In an opinion by Chief Justice Roberts, a majority of the Court in Parents Involved in Community Schools agreed that the plans before the Court did not include the kind of individualized considerations that had been at issue in the university admissions process in Grutter, but rather focused primarily on racial considerations.56 Although a majority of the Court found the plans unconstitutional, only four Justices (including the Chief Justice) concluded that alleviating de facto racial imbalance in elementary and secondary schools could never be a compelling governmental interest. Justice Kennedy, while finding that the school plans at issue were unconstitutional because they were not narrowly tailored,57 suggested in separate concurrence that relieving racial isolation could be a compelling governmental interest. The Justice even envisioned the use of plans based on individual racial classifications as a last resort if other means failed.58 As Justice Kennedy's concurrence appears to represent a narrower basis for the judgment of the Court than does Justice Roberts' opinion, it appears to represent, for the moment, the controlling opinion for the lower courts.59
Cases of statutory classifications that benefit women and disadvantage men in order to overcome the effects of past societal discrimination against women have presented the Court with some difficulty. Although the first two cases were reviewed under apparently traditional rational basis scrutiny, the more recent cases appear to subject these classifications to the same intermediate standard as any other sex classification. Kahn v. Shevin60 upheld a state property tax exemption allowing widows but not widowers a $500 exemption. In justification, the state had presented extensive statistical data showing the substantial economic and employment disabilities of women in relation to men. The provision, the Court found, was reasonably designed to further the state policy of cushioning the financial impact of spousal loss upon the sex for whom that loss imposes a disproportionately heavy burden.61 And, in Schlesinger v. Ballard,62 the Court sustained a provision requiring the mandatory discharge from the Navy of a male officer who has twice failed of promotion to certain levels, which in Ballard's case meant discharge after nine years of service, whereas women officers were entitled to 13 years of service before mandatory discharge for want of promotion. The difference was held to be a rational recognition of the fact that male and female officers were dissimilarly situated and that women had far fewer promotional opportunities than men had.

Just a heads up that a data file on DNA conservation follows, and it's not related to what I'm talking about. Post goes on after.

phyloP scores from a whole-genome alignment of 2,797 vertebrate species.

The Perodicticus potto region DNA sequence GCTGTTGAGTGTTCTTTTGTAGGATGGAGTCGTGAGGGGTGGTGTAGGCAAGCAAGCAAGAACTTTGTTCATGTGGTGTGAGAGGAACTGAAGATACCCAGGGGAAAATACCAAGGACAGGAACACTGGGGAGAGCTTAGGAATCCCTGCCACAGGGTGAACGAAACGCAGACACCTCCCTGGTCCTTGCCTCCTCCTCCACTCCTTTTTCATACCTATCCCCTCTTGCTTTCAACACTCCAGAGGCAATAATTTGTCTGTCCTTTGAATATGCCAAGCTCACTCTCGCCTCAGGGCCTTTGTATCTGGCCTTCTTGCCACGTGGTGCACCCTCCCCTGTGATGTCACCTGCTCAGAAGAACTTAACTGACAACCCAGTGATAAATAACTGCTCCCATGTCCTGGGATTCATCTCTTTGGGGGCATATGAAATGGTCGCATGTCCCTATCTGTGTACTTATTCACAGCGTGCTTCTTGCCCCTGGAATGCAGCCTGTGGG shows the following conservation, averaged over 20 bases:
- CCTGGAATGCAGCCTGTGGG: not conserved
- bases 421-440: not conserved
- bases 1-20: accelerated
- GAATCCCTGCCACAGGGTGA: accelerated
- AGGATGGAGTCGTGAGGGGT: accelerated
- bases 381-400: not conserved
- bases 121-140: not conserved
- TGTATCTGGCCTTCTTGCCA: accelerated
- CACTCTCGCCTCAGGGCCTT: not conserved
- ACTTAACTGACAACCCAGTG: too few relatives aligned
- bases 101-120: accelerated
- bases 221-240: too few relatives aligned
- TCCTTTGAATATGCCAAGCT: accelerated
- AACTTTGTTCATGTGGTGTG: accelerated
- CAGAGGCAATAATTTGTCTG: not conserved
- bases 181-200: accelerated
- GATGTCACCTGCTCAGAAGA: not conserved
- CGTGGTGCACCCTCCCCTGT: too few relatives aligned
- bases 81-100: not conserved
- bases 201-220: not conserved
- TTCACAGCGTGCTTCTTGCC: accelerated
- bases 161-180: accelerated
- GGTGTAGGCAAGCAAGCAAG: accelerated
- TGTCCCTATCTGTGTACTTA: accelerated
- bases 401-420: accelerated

Although in each of these cases the Court accepted the proffered justification of remedial purpose without searching inquiry, later cases caution that the mere recitation of a benign, compensatory purpose is not an automatic shield which protects against any inquiry into the actual purposes underlying a statutory scheme.63 Rather, after specifically citing the heightened scrutiny that all sex classifications are subjected to, the Court looks to the statute and to its legislative history to ascertain that the scheme does not actually penalize women, that it was actually enacted to compensate for past discrimination, and that it does not reflect merely archaic and overbroad generalizations about women in its moving force. But where a statute is deliberately enacted to compensate for particular economic disabilities suffered by women, it serves an important governmental objective and will be sustained if it is substantially related to achievement of that objective.64
Many of these lines of cases converged in Mississippi University for Women v. Hogan, in which the Court stiffened and applied its standards for evaluating claimed benign distinctions benefitting women and additionally appeared to apply the intermediate standard itself more strictly. The case involved a male nurse who wished to attend a female-only nursing school located in the city in which he lived and worked; if he could not attend this particular school he would have had to commute 147 miles to another nursing school that did accept men, and he would have had difficulty doing so and retaining his job. The state defended on the basis that the female-only policy was justified as providing educational affirmative action for females. Recitation of a benign purpose, the Court said, was not alone sufficient. [A] State can evoke a compensatory purpose to justify an otherwise discriminatory classification only if members of the gender benefitted by the classification actually suffer a disadvantage related to the classification.65 But women did not lack opportunities to obtain training in nursing; instead they dominated the field. In the Court's view, the state policy did not compensate for discriminatory barriers facing women, but it perpetuated the stereotype of nursing as a woman's job. [A]lthough the State recited a 'benign, compensatory purpose,' it failed to establish that the alleged objective is the actual purpose underlying the discriminatory classification.66 Even if the classification was premised on the proffered basis, the Court concluded, it did not substantially and directly relate to the objective, because the school permitted men to audit the nursing classes and women could still be adversely affected by the presence of men.67